Gulf of Aden Security Review

A regularly updated review of both Yemen and the Horn of Africa covering topics related to security, governance, and militant activity.

Yemen: State forces kill three AQAP militants, including top commander, after attacks in Shabwah province; al Houthi rebels seize army position, capture 70 troops; fighting between al Houthis and pro-government tribes continues despite brief truce; Saleh calls for end to tribal clashes; government boosts security in wake of al Qaeda attacks; U.S. ambassador to Yemen praises counterterrorism at departure meeting; French President Sarkozy renews support for Yemen’s security

Horn of Africa: AU leaders seek to give AMISOM offensive mandate; Guinea to send 850-man battalion to Somalia; Ugandan president calls for aggressive AU action against al Shabaab; Kenyan foreign minister wants AMISOM peacekeeping mission upgraded to “peace-making”; al Shabaab official tells AU to stay out of Somalia, threatens more Uganda bombings; Monday fighting between AMISOM soldiers, al Shabaab militants kills 19 in Mogadishu; weekend clashes between al Shabaab, government forces kills 8 in Mogadishu; Puntland security forces fight al Shabaab militants in Galgala Hills, president says no to AMISOM troops in Puntland; Puntland governor says security crackdown will continue despite criticism; Kenya, Djibouti sending delegations to Somaliland presidential inauguration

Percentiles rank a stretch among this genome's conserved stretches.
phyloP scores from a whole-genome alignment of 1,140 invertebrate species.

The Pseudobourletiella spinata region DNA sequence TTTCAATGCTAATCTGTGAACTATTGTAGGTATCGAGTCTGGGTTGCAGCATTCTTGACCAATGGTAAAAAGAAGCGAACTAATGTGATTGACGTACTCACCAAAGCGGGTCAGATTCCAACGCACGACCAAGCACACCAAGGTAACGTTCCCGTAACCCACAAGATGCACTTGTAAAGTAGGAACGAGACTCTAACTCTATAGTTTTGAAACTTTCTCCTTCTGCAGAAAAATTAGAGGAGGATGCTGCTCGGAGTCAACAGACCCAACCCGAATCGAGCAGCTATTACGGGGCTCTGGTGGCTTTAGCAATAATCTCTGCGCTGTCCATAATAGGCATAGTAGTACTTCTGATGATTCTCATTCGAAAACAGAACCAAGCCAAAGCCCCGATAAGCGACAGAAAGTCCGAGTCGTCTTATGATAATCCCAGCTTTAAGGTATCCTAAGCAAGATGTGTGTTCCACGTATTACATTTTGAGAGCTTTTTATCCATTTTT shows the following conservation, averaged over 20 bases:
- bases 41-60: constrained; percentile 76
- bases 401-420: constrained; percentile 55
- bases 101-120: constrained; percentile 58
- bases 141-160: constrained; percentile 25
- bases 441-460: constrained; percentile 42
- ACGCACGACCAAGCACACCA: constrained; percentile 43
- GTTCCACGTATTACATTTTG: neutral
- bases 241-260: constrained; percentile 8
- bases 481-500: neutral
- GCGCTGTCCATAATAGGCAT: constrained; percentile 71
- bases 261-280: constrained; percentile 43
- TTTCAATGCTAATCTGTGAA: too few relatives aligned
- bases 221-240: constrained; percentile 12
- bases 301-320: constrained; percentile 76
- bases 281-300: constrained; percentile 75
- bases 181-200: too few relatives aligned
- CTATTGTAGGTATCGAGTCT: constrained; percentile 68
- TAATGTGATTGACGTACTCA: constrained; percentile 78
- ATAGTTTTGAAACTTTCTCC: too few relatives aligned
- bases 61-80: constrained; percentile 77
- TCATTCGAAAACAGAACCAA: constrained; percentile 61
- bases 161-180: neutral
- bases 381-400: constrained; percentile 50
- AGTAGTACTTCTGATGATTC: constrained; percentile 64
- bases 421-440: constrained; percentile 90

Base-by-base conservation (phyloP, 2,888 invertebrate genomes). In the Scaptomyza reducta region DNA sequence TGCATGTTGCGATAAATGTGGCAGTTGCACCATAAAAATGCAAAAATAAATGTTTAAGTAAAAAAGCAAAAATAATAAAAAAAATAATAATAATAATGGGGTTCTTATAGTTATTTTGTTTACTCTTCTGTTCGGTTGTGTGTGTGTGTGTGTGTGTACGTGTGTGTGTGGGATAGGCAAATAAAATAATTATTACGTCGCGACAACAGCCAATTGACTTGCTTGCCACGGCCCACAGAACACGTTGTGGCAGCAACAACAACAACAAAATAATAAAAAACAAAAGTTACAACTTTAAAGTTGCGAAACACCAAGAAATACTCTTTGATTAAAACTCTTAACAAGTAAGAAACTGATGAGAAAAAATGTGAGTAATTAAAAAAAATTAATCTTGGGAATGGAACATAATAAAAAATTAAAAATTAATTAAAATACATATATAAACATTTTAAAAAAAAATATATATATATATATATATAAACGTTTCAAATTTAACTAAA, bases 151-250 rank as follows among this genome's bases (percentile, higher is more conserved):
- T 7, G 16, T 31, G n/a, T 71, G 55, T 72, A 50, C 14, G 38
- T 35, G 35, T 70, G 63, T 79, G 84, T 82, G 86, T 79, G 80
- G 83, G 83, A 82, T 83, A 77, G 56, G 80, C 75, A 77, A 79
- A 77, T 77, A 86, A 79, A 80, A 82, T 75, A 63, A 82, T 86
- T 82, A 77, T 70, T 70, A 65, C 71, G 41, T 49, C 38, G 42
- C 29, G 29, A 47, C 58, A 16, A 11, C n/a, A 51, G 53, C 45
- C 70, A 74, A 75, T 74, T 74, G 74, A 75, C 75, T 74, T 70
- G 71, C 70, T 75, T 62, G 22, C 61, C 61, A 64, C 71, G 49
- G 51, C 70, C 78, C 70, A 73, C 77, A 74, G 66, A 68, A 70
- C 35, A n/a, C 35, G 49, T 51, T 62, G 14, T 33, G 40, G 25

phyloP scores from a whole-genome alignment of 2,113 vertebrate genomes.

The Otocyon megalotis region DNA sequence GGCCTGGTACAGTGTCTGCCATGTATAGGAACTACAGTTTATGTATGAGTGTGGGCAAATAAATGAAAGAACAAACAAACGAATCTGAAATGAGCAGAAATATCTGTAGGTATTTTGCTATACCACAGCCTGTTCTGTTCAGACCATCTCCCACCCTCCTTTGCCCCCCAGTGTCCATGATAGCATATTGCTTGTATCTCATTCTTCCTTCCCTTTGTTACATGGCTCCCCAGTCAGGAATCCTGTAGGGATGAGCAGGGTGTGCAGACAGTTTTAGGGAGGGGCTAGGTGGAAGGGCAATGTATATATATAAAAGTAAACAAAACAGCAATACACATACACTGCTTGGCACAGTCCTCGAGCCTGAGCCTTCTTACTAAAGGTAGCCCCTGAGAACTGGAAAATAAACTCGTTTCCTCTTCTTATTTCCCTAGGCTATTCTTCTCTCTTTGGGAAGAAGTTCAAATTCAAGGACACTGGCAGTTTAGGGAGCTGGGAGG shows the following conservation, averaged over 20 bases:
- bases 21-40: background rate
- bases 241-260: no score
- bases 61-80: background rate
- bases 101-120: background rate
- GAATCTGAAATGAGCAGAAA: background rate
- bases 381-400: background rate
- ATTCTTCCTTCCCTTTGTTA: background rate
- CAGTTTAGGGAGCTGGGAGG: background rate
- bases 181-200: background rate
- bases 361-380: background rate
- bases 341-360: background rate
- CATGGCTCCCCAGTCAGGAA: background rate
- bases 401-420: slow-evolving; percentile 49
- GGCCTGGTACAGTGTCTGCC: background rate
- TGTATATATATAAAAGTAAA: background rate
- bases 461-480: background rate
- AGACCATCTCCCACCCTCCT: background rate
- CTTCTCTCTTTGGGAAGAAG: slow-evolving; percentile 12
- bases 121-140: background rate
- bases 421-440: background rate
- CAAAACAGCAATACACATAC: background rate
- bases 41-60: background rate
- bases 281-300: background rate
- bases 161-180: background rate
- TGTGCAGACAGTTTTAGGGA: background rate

Yemen Security Brief

  • Yemeni forces killed three al Qaeda militants, including AQAP commander Zayed al Daghari, after the militants opened fire on soldiers posted near a foreign oil company site east of Ataq.  The militants were believed to be responsible for an ambush last week in Shabwah province in which killed five Yemeni soldiers.  Six more soldiers were killed in a second ambush on Sunday.[1] 
  • Al Houthi rebels reportedly seized a strategic army position in Amran province Monday, capturing roughly 70 troops.  The rebels took control of the army post in al Za’ala after fighting that left seven soldiers and 12 Houthi rebels dead.[2]